Scientists engineered plastic-eating ‘super-enzymes’ that can break down bottles in days
October 4, 2020
More than 300 million tons of plastic are produced annually worldwide. Most take hundreds of years to break down, and even then, they just splinter into tiny microplastic pieces that will likely never biodegrade. Microplastics make it into the food we eat and show up in our poop.
But new types of engineered enzymes, created from plastic-eating bacteria, appear able to break down plastics in a matter of days.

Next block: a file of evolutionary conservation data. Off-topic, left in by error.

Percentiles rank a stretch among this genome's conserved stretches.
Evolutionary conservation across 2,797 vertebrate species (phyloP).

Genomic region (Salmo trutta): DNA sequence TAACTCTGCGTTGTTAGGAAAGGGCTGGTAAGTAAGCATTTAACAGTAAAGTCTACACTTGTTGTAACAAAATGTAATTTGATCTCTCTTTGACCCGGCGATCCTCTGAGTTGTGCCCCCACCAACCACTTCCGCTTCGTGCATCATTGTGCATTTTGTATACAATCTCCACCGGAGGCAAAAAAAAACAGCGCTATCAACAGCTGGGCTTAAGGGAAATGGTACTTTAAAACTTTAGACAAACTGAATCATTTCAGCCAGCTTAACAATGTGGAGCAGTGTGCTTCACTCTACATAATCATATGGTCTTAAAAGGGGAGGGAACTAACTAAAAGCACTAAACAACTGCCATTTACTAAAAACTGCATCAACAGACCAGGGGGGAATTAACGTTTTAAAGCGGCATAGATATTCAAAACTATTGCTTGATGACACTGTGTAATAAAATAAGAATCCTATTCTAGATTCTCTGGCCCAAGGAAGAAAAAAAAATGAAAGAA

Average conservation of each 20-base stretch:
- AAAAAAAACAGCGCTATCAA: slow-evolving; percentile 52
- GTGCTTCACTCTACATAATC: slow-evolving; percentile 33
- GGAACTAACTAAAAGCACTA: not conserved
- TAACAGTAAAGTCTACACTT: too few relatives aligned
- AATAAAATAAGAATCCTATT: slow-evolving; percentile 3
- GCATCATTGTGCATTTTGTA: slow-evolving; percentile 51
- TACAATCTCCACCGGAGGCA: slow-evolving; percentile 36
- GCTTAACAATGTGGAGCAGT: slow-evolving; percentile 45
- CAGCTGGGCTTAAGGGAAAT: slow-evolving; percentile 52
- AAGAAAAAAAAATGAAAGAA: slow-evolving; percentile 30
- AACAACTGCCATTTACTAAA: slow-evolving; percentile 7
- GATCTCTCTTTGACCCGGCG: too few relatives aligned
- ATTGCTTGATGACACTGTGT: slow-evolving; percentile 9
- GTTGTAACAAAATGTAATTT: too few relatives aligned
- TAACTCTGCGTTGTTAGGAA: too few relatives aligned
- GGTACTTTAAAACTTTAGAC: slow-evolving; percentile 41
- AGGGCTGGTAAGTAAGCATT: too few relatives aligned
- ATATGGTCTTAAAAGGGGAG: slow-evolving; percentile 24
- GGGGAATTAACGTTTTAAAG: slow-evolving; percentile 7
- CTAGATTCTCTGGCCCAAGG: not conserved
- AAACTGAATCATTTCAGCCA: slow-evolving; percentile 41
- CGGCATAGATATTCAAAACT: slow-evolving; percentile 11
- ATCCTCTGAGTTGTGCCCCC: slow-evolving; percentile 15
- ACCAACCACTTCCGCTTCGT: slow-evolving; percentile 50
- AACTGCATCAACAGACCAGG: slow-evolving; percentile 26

These “super-enzymes” were made by researchers at the Center for Enzyme Innovation in the UK and the National Renewable Energy Laboratory in Colorado. They break down a type of common plastic known as polyethylene terephthalate (PET) — used in single-use bottles as well as clothing and carpets — into its chemical building blocks.
Read more online at Business Insider.